The past week and a half has been filled with budget hearings and committee meetings for the five student governments of the Claremont Colleges. Dozens of student groups and organizations presented at 5C budget hearings or in front of school-specific student governments to receive funding for event planning, printing, and tournament registration costs, among other expenses.
With an increasing number of clubs created each year, demand for funding has also increased. Ellie Ash-Balá, associate director of the Smith Campus Center and adviser to the Associated Students of Pomona College (ASPC), has witnessed the growing demand for funding.
“When I started at Pomona 7 years ago, there were fewer student organizations, now there are almost 200 5C organizations,” Ash-Balá wrote in an email to TSL.
A variety of new clubs have been created, including new publications, sports groups, and organizations that revolve around political and social causes.
“There isn’t really a process for removing clubs currently (other than not coming to budget hearings for three years), so they tend to be made at a higher rate than they are removed,” wrote Alex Samuels PO ’15, ASPC vice president of finance for the 2014-2015 school year.
The exact number of new clubs is difficult to determine, according to Ash-Balá.
“There were probably 10-ish brand new clubs that asked for funding and another 10ish clubs that started up during this year and therefore this was their first time as a club at the 5C Budget Hearings,” she wrote.
Michelle Guan, Scripps Associated Students (SAS) co-treasurer, wrote that the demand for increased funding is not due to a greater number of clubs, however.
“Generally, budget requests tend to increase from year to year because of rising cost of living and inflation,” Guan wrote in an email to TSL. “There hasn’t been a dramatic increase in demand for funds.”
Historically, ASPC has allocated between $60,000 and $75,000 to 5C student clubs out of student fees that Pomona students pay each year. Samuels wrote that he expects funding for student organizations to increase this year in part because Metate, the yearbook, will no longer be included in the budget.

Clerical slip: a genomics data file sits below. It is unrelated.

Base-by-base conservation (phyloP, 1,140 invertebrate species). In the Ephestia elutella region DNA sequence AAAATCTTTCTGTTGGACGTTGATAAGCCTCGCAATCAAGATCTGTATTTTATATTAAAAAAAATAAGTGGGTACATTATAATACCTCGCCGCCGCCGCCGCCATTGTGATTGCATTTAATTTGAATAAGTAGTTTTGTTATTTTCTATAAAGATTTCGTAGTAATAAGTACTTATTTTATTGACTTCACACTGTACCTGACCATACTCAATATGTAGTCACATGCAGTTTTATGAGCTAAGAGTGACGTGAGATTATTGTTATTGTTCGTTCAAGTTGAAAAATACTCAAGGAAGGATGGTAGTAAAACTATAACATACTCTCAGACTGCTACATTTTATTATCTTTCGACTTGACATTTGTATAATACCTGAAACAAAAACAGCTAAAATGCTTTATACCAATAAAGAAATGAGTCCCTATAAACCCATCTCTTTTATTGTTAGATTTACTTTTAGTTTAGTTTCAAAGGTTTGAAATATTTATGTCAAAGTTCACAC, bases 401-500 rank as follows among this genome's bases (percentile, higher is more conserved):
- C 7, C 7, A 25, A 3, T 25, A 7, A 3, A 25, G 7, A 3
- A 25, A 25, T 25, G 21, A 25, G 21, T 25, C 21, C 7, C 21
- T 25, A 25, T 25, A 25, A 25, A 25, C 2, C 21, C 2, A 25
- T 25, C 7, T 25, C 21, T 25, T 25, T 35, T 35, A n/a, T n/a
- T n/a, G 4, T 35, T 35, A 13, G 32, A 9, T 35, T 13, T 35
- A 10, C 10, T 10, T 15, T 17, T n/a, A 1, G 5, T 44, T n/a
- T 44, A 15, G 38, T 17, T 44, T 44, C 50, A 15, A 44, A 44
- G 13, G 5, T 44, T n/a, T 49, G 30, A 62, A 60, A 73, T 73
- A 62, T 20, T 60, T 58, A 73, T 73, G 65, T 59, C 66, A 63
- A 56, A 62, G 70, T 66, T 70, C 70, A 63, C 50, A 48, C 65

Funding for Metate was cut in fall 2012. However, ASPC continued to run a deficit under the current budget cycle.
“One of the biggest sources of funding is the cutting of the Metate, which was an expense of over 15k,” Samuels wrote. “This is the first year we’ve run a budget without including it, so that left a large pot of money that we could use for other things.”
Scripps College allocates more than 12 percent of the SAS budget to 5C clubs and organizations, Guan wrote.
“Funding allocation just depends on which Clorgs [clubs and organizations] request money from the student government,” Guan wrote. “To my knowledge, there hasn’t been a dramatic trend or shift in allocation.”
Funding from student governments is spread between organizations, businesses such as the Motley Coffeehouse and the Coop Fountain, and media such as KSPC.
“We try to portion out our funds as fairly as we can, but it’s always difficult to strike a balance between ‘this club needs X amount to run’ and ‘we have to give money to other clubs too,’” Samuels wrote.
5C clubs will learn their allocation amounts for the 2014-2015 school year once all 5C student governments have established their budgets.
The Associated Students of Claremont McKenna College, Associated Students of Harvey Mudd College, and Pitzer Student Senate were not reached for comment.